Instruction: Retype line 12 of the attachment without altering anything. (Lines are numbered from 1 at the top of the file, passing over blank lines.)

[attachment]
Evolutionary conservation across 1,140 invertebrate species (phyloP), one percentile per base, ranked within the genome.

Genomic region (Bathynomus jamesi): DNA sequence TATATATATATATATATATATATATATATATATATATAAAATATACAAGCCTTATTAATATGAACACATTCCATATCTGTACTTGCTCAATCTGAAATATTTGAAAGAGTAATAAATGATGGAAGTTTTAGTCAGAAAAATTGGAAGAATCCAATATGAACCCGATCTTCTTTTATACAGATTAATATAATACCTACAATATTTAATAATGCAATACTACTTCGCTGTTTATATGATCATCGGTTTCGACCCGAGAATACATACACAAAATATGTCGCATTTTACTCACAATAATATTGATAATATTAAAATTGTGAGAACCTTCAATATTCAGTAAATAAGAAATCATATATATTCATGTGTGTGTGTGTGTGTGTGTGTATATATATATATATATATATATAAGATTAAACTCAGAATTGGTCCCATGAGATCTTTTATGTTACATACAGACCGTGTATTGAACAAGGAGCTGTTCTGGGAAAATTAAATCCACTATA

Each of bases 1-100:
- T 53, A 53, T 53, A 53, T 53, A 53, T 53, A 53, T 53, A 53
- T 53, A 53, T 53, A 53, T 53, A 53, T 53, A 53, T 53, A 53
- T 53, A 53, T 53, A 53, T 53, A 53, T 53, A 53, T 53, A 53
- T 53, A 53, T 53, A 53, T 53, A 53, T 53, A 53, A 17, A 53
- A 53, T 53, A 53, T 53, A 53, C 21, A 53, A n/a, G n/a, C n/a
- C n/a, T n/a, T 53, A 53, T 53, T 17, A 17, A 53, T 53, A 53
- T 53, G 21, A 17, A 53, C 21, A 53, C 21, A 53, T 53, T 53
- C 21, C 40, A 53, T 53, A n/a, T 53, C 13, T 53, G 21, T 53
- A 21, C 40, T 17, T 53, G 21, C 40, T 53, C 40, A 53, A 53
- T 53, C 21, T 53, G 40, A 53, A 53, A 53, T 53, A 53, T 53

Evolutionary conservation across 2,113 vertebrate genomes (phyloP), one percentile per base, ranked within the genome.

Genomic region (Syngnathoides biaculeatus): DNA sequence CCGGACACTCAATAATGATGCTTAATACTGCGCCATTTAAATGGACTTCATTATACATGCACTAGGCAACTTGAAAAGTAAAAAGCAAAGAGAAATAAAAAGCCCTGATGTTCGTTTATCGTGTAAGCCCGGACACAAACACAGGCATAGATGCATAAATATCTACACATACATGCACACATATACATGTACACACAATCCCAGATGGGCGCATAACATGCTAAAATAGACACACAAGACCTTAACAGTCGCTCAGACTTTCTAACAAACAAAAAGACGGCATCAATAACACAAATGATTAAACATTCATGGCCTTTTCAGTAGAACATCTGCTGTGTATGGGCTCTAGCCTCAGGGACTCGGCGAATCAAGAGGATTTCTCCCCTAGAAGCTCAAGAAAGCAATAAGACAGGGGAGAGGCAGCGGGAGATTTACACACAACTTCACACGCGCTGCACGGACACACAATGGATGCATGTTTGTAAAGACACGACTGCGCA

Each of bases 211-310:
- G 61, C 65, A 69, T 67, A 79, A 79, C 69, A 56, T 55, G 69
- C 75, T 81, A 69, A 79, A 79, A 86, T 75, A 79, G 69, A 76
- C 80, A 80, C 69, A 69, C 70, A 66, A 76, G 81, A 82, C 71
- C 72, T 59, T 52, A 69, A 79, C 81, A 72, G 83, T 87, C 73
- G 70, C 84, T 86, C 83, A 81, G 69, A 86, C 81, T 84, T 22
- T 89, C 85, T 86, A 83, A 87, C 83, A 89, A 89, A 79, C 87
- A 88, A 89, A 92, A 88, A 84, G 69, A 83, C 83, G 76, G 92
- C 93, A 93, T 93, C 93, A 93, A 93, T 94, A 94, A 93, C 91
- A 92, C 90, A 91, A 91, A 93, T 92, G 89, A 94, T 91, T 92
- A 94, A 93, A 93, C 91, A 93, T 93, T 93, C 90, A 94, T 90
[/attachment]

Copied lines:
- A 21, C 40, T 17, T 53, G 21, C 40, T 53, C 40, A 53, A 53